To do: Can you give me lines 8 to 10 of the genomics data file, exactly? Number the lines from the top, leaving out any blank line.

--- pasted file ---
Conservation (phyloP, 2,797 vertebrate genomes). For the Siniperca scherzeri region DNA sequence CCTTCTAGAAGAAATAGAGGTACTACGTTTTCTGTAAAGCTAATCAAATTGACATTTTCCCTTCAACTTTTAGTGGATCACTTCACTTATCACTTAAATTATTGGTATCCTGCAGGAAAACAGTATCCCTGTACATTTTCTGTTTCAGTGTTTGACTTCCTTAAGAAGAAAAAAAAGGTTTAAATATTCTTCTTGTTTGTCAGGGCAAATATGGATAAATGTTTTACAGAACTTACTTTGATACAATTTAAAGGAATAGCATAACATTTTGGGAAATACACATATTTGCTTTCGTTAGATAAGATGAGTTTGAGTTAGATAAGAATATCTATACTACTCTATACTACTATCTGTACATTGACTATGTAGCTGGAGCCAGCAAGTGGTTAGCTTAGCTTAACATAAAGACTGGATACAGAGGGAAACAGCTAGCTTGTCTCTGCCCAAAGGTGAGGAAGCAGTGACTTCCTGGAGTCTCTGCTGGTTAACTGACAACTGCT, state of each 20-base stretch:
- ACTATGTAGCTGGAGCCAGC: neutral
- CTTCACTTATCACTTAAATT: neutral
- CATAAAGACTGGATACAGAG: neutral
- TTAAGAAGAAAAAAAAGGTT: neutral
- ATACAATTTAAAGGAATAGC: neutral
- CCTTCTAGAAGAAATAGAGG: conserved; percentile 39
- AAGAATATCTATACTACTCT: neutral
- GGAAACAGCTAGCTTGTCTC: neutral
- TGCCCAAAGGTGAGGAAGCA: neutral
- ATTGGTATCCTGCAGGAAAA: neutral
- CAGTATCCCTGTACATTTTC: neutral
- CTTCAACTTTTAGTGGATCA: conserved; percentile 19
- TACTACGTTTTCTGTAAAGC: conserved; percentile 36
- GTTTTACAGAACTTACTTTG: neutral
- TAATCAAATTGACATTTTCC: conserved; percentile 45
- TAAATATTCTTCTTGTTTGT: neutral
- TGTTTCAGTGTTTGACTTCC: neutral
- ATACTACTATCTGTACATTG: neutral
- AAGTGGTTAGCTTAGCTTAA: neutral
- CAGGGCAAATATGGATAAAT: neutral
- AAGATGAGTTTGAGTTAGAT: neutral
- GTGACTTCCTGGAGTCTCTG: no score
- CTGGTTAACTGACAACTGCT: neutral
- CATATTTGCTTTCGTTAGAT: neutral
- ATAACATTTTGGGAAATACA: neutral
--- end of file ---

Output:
- AAGAATATCTATACTACTCT: neutral
- GGAAACAGCTAGCTTGTCTC: neutral
- TGCCCAAAGGTGAGGAAGCA: neutral